Very occasionally, Morgan uses the kind of phrasing reminiscent possibly of those strip cartoon war story books that were popular years ago: “It was in that instant that I spotted something which triggered the explosive action lying like a tightly coiled spring beneath the outwardly calm carapace of the fighter pilot.” However, his description of the action that follows that statement is gripping. (It is the Sea Harrier intercept of Argentine jets attacking a British landing craft at dusk. Morgan also describes it in the video clip linked at the bottom of this page.)
The photos in the paperback edition are all printed in black and white, even when the original was in colour, and the quality is not great. However, that is not as much of a drawback as it used to be because many of those photos are findable on the web as clearer images and, where applicable, in colour.
Most military pilots I have encountered, as well as having a scientific outlook (in a broad sense) are conformist rather than radical. Morgan, like his pilot-author mentor Richard Bach, is refreshingly open minded – undoubtedly too open minded for many. Morgan is certainly not ‘of his time’. (For example, the British effort to counter the Argentine invasion of the Falkland Islands was named Operation Corporate either by or on behalf of the far-right conservative UK government of the time, which promoted the little grey man in a suit positioning himself in the market place as the ideal male.) Indeed, as one who subscribes to the materialist view of the universe (that consciousness arises solely – albeit somewhat mysteriously – from our physical forms) I am surprised at some of his supernatural beliefs. Even so, because Morgan is who he is and writes so logically, I found myself unable to dismiss his ideas in the way I would if a random person in the street related similar experiences.
The book is full of anecdotes including the British helicopter pilot who landed near an Argentine submarine that he had damaged with missiles and was beached on British held territory. As he passed the sailors (prisoners of war) one of them jumped up and said “Tony! What are you doing here?” Some months previously, the two had hunted (with rifles) together during a British ship’s visit to an Argentine port. Other snippets include chasing a fox with a pistol fired from a helicopter over mountains in Northern Ireland (Morgan was a navy helicopter pilot before he joined the RAF). He even provides an example of how one pilot avoided a court martial for damaging an aircraft by reckless flying.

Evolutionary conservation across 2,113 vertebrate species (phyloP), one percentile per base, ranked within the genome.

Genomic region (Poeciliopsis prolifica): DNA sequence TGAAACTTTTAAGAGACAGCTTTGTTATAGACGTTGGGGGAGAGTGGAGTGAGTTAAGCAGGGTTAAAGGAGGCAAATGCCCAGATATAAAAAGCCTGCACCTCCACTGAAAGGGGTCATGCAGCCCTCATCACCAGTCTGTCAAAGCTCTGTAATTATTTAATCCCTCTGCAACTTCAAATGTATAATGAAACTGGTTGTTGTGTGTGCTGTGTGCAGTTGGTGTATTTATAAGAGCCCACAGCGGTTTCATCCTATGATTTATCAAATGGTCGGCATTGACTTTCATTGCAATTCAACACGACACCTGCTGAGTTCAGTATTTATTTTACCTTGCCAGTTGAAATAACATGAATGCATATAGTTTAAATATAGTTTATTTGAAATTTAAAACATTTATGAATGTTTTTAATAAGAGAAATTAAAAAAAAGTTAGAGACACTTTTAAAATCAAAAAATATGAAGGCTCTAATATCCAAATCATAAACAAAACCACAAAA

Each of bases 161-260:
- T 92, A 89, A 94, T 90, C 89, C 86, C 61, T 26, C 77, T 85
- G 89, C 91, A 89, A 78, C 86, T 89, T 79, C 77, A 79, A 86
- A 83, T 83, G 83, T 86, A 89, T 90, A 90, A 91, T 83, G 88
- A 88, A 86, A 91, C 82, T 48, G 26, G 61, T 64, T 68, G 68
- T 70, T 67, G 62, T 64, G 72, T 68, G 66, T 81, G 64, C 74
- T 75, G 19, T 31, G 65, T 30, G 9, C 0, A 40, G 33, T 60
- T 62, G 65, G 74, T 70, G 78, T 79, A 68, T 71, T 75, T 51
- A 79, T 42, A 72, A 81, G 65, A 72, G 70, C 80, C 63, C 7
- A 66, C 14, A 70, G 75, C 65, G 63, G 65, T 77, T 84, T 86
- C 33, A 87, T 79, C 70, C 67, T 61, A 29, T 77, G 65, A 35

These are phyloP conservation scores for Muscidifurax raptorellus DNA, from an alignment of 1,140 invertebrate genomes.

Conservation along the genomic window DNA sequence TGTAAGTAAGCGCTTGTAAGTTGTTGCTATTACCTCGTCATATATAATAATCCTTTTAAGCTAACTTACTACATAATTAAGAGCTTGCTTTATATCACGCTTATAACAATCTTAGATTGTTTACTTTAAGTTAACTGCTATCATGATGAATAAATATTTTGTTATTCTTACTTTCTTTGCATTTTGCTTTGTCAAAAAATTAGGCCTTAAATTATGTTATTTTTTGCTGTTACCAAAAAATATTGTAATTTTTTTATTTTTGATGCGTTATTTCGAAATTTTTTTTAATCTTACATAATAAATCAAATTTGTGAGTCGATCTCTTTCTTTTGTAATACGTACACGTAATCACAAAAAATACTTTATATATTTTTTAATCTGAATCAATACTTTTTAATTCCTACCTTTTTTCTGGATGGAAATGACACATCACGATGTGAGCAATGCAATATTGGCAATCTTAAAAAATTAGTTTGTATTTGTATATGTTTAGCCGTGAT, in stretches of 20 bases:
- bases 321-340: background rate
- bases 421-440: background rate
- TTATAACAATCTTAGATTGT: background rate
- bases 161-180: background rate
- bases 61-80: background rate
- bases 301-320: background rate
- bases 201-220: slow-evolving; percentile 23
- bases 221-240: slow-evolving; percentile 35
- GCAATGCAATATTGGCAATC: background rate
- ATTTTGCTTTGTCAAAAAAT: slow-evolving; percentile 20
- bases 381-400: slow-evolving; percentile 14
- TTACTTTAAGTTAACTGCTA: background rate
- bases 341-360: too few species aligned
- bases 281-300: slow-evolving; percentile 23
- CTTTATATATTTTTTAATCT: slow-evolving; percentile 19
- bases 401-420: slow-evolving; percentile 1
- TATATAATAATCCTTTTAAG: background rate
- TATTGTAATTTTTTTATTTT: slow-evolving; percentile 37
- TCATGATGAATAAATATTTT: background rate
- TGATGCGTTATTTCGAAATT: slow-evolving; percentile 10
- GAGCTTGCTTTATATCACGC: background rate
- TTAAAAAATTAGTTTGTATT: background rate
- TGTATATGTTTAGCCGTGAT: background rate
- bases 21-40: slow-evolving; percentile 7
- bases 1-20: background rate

The book is an extraordinary account written by an extraordinary individual. I gained the impression that, whatever path Morgan chose in life, he would have excelled, carried it to extremes, damaged himself, and written an illuminating book about it. That he was the last (at the time of this writing) British pilot to shoot down an enemy aircraft (not one, but four) might seem a relatively trivial statistic, but I feel that it provides an indication of the journey you embark on when you start to read this book. As an RAF pilot on loan to the Royal Navy, his training was incomplete when the war started and he was not qualified to fly the Sea Harrier in combat!
While this is a book review, I feel it worth mentioning that Morgan’s in-person presentation is worth attending if you are offered the opportunity. His straight-forward manner belies the edge-of-your seat adventures he describes.
The slide show that accompanies his talk is somewhat clunky. I suspect that is deliberate, as if the media is part of the message, a blank screen being a 1970s or ‘80s prompt to listen and to think.